Andrea Horbinski at AHA

30 Jan, 2018

Andrea Horbinski at AHA

On January 5th, alum Andrea Horbinski presented "Don’t Fear the Gutter: Platforms, Formats, and Comics in Postwar and Postmodern Japan" during the session on Comics and History: New Historical Research at the American Historical Association meeting.

The American Historical Association is the largest professional organization serving historians in all fields and all professions. The AHA is a trusted voice advocating for history education, the professional work of historians, and the critical role of historical thinking in public life.

Andrea's talk discussed the impact of platforms on the spread of media. See below!

"Scholars increasingly accept that comics are important sources for understanding popular culture and social values in the societies that have produced them. However, the first generations of historians to seriously study comic books largely focused on issues and approaches that derived from our own discipline. More recently, new tools of visual rhetorical analysis and ways of viewing the past through comics have been pioneered by a generation of scholars looking at issues of race, gender, and class.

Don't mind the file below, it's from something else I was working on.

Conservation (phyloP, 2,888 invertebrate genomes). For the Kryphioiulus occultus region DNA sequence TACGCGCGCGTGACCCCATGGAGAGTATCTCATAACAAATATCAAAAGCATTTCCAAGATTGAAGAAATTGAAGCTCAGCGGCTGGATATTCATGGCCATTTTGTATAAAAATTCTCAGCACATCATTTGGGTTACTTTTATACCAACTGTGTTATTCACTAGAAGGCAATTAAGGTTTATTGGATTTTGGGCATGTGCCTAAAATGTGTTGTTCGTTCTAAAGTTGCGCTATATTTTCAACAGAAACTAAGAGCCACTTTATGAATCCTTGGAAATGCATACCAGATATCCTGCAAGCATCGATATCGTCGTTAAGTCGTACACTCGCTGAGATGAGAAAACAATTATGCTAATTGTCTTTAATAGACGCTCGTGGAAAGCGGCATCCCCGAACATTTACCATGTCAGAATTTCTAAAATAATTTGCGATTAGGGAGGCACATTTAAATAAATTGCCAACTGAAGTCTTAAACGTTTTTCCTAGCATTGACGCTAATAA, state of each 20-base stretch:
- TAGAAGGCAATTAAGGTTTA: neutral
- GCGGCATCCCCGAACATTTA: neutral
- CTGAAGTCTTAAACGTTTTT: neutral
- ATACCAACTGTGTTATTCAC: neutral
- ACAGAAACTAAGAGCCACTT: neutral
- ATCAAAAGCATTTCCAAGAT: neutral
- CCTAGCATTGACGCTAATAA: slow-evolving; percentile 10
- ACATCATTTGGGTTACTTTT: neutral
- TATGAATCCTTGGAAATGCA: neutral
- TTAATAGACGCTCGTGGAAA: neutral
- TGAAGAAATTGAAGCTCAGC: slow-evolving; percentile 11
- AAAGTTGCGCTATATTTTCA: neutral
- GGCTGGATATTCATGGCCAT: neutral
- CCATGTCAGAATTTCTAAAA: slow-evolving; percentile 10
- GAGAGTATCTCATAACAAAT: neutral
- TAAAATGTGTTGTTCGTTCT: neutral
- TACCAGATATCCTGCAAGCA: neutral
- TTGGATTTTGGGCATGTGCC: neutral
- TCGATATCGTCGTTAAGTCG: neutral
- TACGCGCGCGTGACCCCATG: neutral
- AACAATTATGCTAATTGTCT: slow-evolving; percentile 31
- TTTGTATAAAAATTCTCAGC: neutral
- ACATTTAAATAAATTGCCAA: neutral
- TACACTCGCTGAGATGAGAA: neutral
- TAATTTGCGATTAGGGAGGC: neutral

"Most writing on comics assumes that the medium is popular because of its content, i.e. the stories it tells and the fact that it tells them using a seductive combination of text and images. Looking at the history of manga in Japan from approximately 1945-80, however, leads to a very different conclusion: the spread of media is more heavily correlated to the platforms and formats it adopts than to the content of that media. In other words, manga became widespread in Japanese society in this time period less because of any intrinsic quality of comics than because of the affordances of the platforms and formats through which it was distributed."

Read more about the event here.